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The 1932 Film Daily showed a capacity of over 1,000 whereas the 1928, on which I based my entry, showed 300. Which, if either is correct? Needs more research.
Aha. I had seen the reference but not the date of appearance. I’ll still do some digging.
Built in 1922. New roof in 1930. Not a good thing.
Well, I’ll correct the address. But if the theatre was only built in 1922, there must have been a previous, probably, open air, theatre. I’m going to go back and see if the earlier references carry the same address.
From the Thursday, June 12, 1930 Rockaway Park Wave: “The Arverne Theatre located at the Boulevard and Beach 62nd Street will open for the season Saturday and will show during the season, the latest released in talking pictures.
The interior of the theatre has been repainted and redecorated and a new roof and ceiling has been built. Entirely newly renovated, it is now one of the handsomest theatres in the Rockaways. There has also been installed a $22,000 Western Electric System which is one of the best installations for talking pictures.
It is assured that the house will be more popular this year than ever before and this popularity will be well deserved."
Comments: In those days the street was known as “Boulevard Avenue”,
$22,000 sounds a lot for a sound system when one hears about $80,000 to convert to digital these days. The building, itself, probably didn’t cost anything near that.
“A new roof and ceiling has been built”. Does this imply that it was an open air venue previously? Or would they have said it is now enclosed?? Open air theaters, particularly in summer communities, were quite common at that time.
Re all above. The Arverne Pier Theatre went for a swim out to sea in 1914. Despite it’s being at the water’s edge the pilings and bulkheads supporting the Boardwalk held for many years. Per the notation with the postcard it was still viable in 1939.
Theatre was operated by the same lessees as the New in 1929. Referred to in an article about the Arverne owner (the Arverne which I’m still researching to set up).
I have uploaded three postcard images of the Boardwalk courtesy of rockawaymemories.com. However, this is NOT the Arverne Theatre, but rather a theatre in Arverne. I have seen newspaper ads where both the Boardwalk and the Arverne appear. I’m working to “get it right” before I create an entry for the Arverne.
In the pre air conditioning days the Park screened films in it’s roof garden per references in the Rockaway Beach Wave.
Photos of this theater are needed. There was one in the distance on a book about Huntington Station but not clear enough to get onto CT.
In all the ads I’ve seen for the New they favored the spelling theatre.
Contrary to the 9/12/2008 posting the actual opening date of the Drive-In was July 1, 1953. I just came upon an ad which I’ll scan and put in the photos area.
In May 1949 thieves decided to rob the theater after the Saturday night show. However, their timing was premature since the proceeds had not yet been released to the assistant manager. According to newspaper reports they got the princely sum of $1.21. Yes, $1.21.
At the time Century announced it would build the Shore in the Village of Huntington it indicated it would build a 1,000 seat theater in Huntington Station. They felt the developing area could support the Huntington and the Shore in the Village and the Station and the new theater in the “Station”. That second theater was never built and the Station, itself, only lasted a couple of more years as the neighborhood deteriorated.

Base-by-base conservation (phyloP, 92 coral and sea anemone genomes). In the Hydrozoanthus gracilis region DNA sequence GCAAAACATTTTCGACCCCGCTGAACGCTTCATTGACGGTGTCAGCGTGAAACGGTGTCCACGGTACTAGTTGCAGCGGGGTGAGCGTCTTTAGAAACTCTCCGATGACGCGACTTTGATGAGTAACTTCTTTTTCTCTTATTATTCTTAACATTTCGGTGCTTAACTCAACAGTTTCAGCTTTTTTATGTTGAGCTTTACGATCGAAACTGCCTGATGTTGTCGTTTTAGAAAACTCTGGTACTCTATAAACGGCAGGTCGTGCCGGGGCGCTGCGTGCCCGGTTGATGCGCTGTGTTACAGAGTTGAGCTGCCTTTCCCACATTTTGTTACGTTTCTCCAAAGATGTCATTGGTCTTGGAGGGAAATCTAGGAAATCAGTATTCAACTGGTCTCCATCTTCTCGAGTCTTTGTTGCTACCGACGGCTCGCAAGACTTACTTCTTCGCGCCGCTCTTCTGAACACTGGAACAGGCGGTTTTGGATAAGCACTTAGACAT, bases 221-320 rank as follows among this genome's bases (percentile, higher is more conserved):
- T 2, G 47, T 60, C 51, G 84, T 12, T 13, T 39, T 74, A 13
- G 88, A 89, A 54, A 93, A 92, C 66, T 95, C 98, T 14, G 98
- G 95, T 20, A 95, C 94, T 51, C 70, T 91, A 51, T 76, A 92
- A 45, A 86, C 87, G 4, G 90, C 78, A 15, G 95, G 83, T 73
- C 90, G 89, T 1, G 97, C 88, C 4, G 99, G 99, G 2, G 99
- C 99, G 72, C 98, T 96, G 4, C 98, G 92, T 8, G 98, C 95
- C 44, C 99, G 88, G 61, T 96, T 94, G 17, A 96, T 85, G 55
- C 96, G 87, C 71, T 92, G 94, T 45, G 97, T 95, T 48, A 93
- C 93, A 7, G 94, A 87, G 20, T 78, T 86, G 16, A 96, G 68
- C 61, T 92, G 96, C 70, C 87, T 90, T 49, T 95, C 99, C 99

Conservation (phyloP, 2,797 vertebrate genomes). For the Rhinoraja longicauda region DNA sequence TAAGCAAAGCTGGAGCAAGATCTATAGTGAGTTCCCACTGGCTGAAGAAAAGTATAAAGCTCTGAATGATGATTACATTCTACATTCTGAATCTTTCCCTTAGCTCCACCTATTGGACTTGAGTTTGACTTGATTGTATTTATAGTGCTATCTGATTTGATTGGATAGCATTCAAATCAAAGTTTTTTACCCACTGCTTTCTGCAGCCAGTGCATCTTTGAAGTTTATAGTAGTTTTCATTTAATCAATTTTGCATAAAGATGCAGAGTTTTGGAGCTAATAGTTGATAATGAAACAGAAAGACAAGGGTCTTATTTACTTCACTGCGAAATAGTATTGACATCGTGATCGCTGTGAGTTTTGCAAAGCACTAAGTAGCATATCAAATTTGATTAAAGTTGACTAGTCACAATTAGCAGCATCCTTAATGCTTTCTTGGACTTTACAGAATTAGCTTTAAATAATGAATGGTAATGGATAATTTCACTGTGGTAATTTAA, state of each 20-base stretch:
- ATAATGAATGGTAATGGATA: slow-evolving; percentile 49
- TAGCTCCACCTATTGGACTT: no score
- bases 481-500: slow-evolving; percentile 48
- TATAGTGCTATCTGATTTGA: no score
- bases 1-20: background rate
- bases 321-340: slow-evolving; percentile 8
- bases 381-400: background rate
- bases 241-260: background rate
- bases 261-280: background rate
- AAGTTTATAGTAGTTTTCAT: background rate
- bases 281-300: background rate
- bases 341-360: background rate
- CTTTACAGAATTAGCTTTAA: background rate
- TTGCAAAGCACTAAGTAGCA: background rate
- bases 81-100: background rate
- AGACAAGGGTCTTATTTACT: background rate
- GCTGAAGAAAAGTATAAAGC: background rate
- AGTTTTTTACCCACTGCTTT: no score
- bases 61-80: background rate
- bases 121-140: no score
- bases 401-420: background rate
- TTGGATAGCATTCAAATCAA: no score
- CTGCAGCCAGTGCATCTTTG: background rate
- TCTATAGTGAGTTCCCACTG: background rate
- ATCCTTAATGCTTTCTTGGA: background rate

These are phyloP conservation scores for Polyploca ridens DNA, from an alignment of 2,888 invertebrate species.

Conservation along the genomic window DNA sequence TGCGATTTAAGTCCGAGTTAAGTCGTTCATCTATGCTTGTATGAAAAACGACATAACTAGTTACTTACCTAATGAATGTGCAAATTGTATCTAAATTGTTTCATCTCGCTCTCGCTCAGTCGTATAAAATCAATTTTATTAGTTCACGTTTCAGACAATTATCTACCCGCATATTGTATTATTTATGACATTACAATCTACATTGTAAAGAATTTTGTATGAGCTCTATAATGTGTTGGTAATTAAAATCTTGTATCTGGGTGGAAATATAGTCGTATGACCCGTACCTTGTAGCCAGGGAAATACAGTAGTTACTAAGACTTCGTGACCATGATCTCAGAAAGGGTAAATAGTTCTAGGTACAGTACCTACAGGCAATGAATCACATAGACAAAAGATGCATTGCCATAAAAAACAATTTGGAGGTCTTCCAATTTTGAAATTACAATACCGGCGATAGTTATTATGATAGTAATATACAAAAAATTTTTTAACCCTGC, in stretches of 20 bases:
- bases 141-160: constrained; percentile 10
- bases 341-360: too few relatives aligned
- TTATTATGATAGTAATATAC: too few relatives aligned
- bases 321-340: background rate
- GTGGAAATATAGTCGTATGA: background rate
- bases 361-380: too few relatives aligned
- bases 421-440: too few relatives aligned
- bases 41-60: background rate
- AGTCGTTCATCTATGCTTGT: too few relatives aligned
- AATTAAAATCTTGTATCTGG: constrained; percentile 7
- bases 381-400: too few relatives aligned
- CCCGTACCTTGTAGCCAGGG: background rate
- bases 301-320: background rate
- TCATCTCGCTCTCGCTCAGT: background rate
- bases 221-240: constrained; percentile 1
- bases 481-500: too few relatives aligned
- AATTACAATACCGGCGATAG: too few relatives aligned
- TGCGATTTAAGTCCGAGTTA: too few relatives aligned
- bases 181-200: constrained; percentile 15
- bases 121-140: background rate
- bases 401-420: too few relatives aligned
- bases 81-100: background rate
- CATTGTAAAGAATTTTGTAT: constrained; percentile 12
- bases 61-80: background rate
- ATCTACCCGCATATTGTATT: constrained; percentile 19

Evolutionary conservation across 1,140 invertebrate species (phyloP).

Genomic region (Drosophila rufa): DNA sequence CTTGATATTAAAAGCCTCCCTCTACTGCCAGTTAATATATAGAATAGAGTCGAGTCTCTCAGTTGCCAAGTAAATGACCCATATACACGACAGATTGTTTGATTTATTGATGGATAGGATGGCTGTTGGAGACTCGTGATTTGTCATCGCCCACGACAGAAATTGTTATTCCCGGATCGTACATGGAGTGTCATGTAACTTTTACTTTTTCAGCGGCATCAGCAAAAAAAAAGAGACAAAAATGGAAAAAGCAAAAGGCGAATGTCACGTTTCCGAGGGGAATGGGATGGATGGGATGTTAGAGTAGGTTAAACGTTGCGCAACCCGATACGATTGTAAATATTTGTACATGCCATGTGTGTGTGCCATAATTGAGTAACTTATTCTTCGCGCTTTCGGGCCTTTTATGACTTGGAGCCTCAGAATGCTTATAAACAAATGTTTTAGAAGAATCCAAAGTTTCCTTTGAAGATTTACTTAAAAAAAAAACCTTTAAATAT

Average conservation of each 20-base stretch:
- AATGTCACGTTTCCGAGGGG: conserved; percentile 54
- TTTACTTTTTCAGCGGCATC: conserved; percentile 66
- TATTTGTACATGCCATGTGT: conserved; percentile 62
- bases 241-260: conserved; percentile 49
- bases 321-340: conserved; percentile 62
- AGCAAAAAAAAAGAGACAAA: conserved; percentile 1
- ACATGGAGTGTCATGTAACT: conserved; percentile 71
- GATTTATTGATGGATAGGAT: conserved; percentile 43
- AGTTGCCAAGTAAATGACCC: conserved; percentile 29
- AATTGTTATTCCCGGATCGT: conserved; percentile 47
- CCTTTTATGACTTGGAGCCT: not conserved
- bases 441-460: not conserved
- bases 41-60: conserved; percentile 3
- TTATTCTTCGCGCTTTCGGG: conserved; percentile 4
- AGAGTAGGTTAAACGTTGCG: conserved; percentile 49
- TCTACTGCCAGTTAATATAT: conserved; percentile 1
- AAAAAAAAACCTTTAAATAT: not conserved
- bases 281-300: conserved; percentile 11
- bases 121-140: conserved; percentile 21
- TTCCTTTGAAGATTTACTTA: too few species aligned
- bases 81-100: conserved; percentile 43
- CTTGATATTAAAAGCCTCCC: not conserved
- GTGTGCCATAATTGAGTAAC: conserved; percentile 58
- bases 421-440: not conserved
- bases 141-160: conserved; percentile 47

Subsequently, Century did open two theaters in what was technically Huntington Station: the York in the Big H Shopping Center and the Whitman at the Walt Whitman Shopping Center.
At the time Century announced it would build the Shore it also indicated it would build a 1,000 seat theater in Huntington Station, in addition to the one which was already there. It was felt that, the way the area was developing, it could sustain two theaters in the village and two in the “Station”. The second theater in the Station was never built and, when the neighborhood went down the Station was closed. Century did, however, subsequently open two theaters in what was technically Huntington Station: the York in the Big H Shopping Center and the Whitman at the Walt Whitman Mall.
A word of moderation here. Addresses in real life are subject to change. My own house number, for example, went from 383 to 296 by a sweep of the pen in Town Hall. I always wondered how the Willard in Queens got it’s name. Street has been subsequently renamed. The older the address the more likely to be problems.
World Premiere of “Modern Times” February 5, 1936 with performances beginning the next day. Ad posted in photo section.
Orlando, I’m confused. Postings in 2013 indicated the building had been demolished then?
Mike – pictures please.
The thousand seater would seem more like the legit. I’ll have to go back and do more research. A 300 one too. Really have to delve into this.
Re my comment above I was on the Fulton Historical site and saw mention of an Arverne Pier Theatre which, since there was mention it had been purchased by the Schuberts, would have been legit. Boardwalk capacity too small for a legit theatre. Did it show movies later?
Among the 16th anniversary presentations was “The Road to Morocco”, November 11, 1942. See photo.
Referred to in an early ad as “Patchogue’s Homelike Theater”
Photo of 11/11/42 ad for opening of “Springtime in the Rockies”, a big hit for Betty Grable, uploaded. This movie sparked her romance with bandleader Harry James whom she married the following year. The featured song, “I Had the Craziest Dream”, became their theme song.
January 26th marked the 75 anniversary of the premiere of Gunga Din. See photo section.
Architect is listed in the heading.